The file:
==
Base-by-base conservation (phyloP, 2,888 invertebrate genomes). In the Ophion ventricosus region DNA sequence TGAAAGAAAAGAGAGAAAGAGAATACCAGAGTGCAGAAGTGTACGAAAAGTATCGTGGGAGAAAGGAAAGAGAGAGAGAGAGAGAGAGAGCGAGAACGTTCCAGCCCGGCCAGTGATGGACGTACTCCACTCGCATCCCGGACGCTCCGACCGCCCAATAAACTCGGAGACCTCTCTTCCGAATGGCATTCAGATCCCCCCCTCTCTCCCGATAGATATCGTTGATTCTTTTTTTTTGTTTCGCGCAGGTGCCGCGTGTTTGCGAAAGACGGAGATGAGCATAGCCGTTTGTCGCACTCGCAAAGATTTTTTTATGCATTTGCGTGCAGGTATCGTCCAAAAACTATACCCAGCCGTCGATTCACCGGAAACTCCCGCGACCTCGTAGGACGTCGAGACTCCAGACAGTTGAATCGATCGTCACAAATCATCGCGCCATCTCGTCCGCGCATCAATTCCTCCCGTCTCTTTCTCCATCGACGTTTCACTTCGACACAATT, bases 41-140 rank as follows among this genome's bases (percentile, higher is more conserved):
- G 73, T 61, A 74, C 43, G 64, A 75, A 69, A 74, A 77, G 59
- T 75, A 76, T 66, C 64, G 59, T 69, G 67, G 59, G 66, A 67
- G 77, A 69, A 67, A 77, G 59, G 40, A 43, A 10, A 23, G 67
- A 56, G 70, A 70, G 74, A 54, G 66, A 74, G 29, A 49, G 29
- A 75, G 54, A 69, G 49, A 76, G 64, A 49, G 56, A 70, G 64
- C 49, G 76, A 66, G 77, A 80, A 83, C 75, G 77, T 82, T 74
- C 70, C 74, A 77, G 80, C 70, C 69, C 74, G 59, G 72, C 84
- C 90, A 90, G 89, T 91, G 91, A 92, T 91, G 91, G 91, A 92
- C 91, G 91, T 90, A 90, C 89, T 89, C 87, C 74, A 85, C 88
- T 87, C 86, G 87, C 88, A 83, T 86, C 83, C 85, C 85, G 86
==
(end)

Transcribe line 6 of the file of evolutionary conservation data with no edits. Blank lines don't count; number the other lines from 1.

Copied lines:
- A 75, G 54, A 69, G 49, A 76, G 64, A 49, G 56, A 70, G 64